Packers: Quinten Rollins makes big impression at cornerback
GREEN BAY — Early in training camp, Mike McCarthy warned the media corps not to focus too closely on which players worked with the first-string, second-string and third-string offenses and defenses at practice. The Green Bay Packers coach knew reporters would still keep track of who lined up where with whom, but his argument was the reps wouldn’t necessarily line up with the coaches’ depth chart.
Cornerbacks coach Joe Whitt’s room has always been a meritocracy. And while he has been working to get his top players as much work against two-time NFL MVP quarterback Aaron Rodgers during the first week of training camp, Whitt made one thing abundantly clear Wednesday: Third-year cornerback Quinten Rollins has been the team’s best cornerback so far.
Better than veteran Davon House, who came back as a free agent after two years in Jacksonville. Better than 2015 first-round pick Damarious Randall, who was drafted one round ahead of Rollins, the team’s second-round selection that year. Better than rookie Kevin King, who worked with the No. 1 defense until a shoulder injury sidelined him earlier this week.
“ ‘Q’ has practiced better than all of them,” Whitt said. “He’s pretty much outplayed everybody.”
Whitt said that when healthy, he has six corners he wants to get work against Rodgers. On the first day of camp, he went with House, Randall and LaDarius Gunter as his top three corners; the next three practices, it was House, Rollins and King.
When King sat out Tuesday’s practice, Whitt said he gave Rollins the choice — line up inside, where he’d been for those three practices, or outside, in King’s place.
“I said, ‘Where do you want to play? Outside or inside?’ He said, ‘I don’t care,’” Whitt said. “Right now, he’s just playing well. The kid is coming in with a focus that our standard of play wasn’t there last year and he’s a very prideful man. He hasn’t said two words. He’s just been working. That’s what I like. We don’t need a lot of talking. We’ve got to get to work.”
Randall and Rollins struggled with injuries and inconsistent play last season, as both players battled groin/core muscle injuries that required surgery (Randall in-season, Rollins after the season). While Randall vowed during the offseason to show why he was a first-round pick, Rollins has made no such proclamations.
As well as he’s played, he’s not getting ahead of himself.
“It’s still early in camp,” Rollins said. “There’s still a lot of ball left to be played. We’ll see how it finishes out.”
Getting his kicks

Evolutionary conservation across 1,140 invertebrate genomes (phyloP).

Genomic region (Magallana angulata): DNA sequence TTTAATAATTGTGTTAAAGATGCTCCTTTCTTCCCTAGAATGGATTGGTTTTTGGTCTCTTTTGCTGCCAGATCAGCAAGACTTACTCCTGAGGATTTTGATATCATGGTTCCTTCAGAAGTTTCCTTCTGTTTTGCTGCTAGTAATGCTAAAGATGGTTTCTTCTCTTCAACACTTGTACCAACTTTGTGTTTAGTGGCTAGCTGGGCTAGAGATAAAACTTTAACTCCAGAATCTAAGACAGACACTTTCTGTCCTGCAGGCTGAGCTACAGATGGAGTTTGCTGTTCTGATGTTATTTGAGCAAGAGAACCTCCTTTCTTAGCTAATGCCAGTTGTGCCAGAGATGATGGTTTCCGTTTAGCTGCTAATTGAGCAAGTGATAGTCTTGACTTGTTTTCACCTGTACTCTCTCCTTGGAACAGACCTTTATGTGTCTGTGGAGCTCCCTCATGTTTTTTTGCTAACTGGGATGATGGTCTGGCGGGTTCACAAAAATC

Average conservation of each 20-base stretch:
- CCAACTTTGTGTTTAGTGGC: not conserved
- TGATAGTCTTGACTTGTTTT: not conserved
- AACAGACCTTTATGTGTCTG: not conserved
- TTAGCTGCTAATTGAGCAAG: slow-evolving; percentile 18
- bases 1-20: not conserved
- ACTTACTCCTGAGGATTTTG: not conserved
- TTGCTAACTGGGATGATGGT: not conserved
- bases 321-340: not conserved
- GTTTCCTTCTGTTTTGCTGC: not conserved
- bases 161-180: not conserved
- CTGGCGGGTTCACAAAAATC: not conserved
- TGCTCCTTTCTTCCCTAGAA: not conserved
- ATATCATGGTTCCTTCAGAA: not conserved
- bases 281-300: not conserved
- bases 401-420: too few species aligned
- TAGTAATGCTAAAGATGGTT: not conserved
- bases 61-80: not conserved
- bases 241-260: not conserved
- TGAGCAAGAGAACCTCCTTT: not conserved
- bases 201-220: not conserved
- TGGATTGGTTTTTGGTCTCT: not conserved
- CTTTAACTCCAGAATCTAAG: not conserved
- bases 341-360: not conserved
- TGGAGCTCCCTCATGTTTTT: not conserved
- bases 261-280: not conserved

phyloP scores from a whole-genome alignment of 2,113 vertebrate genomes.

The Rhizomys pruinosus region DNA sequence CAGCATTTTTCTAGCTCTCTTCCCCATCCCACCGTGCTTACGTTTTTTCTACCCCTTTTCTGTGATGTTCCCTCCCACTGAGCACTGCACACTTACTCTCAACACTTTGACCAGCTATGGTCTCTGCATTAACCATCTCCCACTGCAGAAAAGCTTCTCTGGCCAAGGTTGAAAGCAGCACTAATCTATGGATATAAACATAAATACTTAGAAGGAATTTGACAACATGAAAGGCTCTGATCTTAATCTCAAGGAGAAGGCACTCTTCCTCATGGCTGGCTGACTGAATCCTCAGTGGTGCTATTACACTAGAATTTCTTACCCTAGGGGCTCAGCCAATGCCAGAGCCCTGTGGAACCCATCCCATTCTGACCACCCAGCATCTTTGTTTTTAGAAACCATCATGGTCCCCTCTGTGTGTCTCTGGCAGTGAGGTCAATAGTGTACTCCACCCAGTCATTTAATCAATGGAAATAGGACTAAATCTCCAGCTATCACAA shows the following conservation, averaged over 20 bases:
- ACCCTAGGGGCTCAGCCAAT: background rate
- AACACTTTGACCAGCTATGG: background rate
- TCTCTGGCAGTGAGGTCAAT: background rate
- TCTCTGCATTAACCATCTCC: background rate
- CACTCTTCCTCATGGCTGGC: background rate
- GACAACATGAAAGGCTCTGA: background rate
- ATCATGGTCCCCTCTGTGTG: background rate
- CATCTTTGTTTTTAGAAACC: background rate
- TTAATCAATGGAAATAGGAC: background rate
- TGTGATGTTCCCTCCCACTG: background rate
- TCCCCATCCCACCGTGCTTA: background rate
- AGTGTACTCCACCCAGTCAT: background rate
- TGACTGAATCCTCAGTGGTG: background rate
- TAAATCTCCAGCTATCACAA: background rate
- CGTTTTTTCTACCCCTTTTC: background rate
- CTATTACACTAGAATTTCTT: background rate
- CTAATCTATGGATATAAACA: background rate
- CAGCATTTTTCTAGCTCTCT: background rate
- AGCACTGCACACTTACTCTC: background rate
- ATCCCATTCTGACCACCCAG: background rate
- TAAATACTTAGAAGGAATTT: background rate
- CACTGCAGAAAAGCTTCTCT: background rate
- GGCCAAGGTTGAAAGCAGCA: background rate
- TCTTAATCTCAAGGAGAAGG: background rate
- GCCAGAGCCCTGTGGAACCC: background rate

Special teams coordinator Ron Zook likes what he’s seen so far from undrafted rookie free agent punter Justin Vogel, who has had a few shanks in the handful of practices the Packers have had live-punting but has been relatively solid otherwise.
During Monday’s practice, Vogel punted six times and averaged 46.7 gross yards and 4.16 seconds of hang time. His one bad punt was a 37-yarder with less than 3 seconds of hang time; of his other five punts, four were 48 yards or longer and two had hang times of 4.5 seconds or better.
Vogel is the only punter in camp, though the Packers don’t necessarily have to have a punter with them now in order for him to be their guy.
Last year, incumbent Tim Masthay and challenger Peter Mortell battled until the Packers cut both of them in favor of Jake Schum, who was the punter last year but was waived with a back injury during the offseason.
Zook said he’s looking forward to seeing Vogel kick Saturday during the team’s annual Family Night event at Lambeau Field.
“In the National Football League, consistency is a key. And he knows that,” Zook said. “I think he’s doing good. Once again, everything’s new. It’s like all the rookies. He gets a little added interest because he does handle the football. But I think so far he’s done a nice job.”
Guion still part of plans
Even with a four-game suspension looming to start the season and an offseason DUI arrest in Hawaii, veteran defensive lineman Letroy Guion apparently remains squarely in the Packers’ plans.
Asked why he has kept Guion on the roster despite multiple off-the-field issues, general manager Ted Thompson replied Wednesday, “Letroy’s made some mistakes, but we’re just not there yet.”
Guion’s four-game suspension is for violating the league’s policy on performance enhancing drugs. He’ll start that suspension after camp ends and miss the first four regular-season games, but he can take part in all of training camp and all preseason games.
Asked how he’s coaching Guion with the suspension looming, defensive line coach Mike Trgovac replied, “I’m just treating him like I always have until I get some more direction from the people above me. I’m just coaching him as hard as I can and working him as hard as I can.”